Three out of four people in the UK suffer from depression at some point but only a third seek help, a poll found today.
Women are more likely to feel depressed than men, with 80% saying they regularly or occasionally feel down or unable to cope.
Money is the biggest cause of depression, with more than half of all people surveyed saying they have felt down about money over the last 12 months.
Men are particularly likely to have linked their depression to the recession, whereas women have been worried about family or relationships.
January is regarded as the most depressing month of the year, caused by post-Christmas credit card bills and cold weather.
Zelda Peters, director for mental health at the charity Turning Point, said even mild depression needs to be identified and treated early.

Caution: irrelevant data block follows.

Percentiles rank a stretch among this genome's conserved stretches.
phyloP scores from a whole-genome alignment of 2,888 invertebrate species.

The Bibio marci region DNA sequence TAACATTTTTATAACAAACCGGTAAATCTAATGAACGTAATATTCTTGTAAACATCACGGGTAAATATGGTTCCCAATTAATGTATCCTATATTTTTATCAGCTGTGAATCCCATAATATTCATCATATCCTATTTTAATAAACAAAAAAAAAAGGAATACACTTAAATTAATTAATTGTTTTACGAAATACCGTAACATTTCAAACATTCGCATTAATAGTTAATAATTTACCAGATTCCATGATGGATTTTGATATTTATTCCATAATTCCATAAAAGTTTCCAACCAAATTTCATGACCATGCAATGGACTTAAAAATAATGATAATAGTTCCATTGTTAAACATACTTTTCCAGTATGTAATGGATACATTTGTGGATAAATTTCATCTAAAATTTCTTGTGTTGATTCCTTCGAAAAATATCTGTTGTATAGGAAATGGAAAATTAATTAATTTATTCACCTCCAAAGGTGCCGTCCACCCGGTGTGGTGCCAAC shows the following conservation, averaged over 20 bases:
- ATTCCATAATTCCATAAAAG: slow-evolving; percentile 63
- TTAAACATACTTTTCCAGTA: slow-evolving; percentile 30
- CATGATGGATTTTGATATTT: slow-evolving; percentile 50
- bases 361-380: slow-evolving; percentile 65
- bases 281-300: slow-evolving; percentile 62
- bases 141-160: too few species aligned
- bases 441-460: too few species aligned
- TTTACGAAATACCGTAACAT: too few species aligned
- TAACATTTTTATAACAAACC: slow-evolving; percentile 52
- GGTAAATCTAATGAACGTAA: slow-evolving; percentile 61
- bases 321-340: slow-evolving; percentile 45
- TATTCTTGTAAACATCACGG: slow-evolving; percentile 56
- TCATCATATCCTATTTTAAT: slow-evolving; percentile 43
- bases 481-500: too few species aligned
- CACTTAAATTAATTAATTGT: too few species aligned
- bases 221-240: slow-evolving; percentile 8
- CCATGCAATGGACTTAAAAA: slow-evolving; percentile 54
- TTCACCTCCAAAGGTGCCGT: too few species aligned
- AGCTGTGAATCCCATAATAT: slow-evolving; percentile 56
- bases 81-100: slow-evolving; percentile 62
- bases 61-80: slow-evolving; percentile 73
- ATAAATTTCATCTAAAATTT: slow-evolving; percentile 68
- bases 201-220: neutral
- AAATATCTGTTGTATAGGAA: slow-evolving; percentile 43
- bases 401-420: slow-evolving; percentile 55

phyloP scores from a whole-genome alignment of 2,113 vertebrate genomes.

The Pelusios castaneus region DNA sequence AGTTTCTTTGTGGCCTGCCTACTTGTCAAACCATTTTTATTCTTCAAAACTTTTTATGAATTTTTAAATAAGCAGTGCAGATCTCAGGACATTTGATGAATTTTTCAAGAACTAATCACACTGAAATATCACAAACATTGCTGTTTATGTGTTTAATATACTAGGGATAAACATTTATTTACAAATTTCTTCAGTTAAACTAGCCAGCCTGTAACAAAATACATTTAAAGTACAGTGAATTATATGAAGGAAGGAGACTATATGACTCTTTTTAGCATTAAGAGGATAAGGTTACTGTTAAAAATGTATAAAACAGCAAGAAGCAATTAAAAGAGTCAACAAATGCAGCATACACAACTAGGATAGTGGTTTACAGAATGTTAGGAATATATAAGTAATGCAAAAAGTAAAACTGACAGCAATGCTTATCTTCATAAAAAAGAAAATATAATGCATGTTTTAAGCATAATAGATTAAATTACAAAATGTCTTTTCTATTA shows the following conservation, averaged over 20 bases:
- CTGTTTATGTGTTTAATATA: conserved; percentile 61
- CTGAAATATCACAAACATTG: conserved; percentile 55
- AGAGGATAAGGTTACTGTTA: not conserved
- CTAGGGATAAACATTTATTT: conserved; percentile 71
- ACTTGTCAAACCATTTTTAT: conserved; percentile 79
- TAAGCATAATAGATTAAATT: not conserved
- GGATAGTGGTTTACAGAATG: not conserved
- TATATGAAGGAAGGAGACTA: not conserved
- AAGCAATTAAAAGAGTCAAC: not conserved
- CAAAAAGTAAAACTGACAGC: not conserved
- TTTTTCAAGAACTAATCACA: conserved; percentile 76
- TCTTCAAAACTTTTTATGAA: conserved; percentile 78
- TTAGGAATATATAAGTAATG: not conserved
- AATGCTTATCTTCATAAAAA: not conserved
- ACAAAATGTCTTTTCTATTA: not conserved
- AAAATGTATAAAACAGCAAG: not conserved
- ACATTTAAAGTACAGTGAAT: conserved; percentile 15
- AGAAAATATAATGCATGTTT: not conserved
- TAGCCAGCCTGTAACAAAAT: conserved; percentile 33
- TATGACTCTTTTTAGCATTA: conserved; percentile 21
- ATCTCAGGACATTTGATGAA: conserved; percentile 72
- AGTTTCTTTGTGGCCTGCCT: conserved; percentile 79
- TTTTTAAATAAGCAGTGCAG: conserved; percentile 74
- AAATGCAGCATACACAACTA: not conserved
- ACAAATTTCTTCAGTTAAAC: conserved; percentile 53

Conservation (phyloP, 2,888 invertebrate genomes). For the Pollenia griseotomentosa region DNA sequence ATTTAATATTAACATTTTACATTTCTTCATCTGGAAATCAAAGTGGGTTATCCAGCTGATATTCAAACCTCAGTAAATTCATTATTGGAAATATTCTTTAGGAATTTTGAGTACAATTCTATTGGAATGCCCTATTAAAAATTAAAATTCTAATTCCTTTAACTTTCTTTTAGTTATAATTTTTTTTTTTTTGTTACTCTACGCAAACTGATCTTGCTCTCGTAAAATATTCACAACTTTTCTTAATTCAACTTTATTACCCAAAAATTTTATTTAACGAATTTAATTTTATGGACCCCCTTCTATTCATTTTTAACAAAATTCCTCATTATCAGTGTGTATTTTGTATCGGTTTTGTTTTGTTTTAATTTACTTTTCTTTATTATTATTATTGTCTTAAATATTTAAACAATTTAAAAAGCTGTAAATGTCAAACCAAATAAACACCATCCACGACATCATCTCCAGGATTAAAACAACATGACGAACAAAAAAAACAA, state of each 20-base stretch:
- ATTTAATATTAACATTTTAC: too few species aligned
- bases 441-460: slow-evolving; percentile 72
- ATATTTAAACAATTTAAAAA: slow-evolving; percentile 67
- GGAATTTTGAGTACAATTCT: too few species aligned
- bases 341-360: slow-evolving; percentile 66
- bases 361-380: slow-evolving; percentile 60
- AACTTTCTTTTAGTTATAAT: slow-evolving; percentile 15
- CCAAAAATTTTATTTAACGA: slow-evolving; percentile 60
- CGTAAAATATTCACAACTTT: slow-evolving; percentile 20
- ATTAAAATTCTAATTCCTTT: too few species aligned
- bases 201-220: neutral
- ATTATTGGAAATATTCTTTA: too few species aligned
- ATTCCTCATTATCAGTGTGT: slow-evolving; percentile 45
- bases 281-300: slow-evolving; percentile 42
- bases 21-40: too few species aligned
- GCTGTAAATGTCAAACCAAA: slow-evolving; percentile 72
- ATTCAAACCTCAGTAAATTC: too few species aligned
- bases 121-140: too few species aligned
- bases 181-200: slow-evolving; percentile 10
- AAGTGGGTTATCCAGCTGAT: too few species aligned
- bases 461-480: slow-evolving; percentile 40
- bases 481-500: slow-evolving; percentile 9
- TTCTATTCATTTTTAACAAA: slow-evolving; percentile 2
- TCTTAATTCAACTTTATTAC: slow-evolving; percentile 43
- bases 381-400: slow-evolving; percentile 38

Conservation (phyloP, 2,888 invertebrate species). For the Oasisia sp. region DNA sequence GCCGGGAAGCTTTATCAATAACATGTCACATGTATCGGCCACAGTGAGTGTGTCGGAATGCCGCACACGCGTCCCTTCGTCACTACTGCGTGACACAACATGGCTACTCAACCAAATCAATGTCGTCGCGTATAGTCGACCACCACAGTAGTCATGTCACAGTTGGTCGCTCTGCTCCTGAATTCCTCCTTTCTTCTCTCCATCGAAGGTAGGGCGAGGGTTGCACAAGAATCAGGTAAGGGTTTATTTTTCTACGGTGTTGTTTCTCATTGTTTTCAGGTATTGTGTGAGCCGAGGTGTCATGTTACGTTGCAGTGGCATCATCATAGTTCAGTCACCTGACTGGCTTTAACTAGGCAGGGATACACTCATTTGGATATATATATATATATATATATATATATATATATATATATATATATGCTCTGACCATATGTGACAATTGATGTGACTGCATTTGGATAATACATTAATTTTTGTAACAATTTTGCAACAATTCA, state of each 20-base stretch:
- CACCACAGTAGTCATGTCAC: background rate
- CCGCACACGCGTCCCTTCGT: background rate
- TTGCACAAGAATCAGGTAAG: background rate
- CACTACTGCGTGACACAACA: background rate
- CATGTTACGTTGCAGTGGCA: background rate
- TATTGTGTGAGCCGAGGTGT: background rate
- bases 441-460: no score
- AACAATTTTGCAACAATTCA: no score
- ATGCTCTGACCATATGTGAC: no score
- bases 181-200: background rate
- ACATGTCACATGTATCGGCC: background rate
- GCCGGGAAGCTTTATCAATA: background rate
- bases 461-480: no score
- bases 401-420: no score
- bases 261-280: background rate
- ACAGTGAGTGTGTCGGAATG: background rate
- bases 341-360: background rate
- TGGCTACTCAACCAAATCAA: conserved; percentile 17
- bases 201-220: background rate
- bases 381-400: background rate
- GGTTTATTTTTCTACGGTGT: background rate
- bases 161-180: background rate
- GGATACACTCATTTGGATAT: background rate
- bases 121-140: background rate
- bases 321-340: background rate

“We know that, if diagnosed early, mild depression can be successfully treated.
“If not, it can escalate and lead to unemployment or long-term sickness, and even to negative behaviours such as drinking more, missing work or college and lying to family and friends.
“Most people think anti-depressants are the answer and for some people they are.
“But there are a huge range of treatments beyond this on offer, such as psychological therapies which provide effective long-term relief.”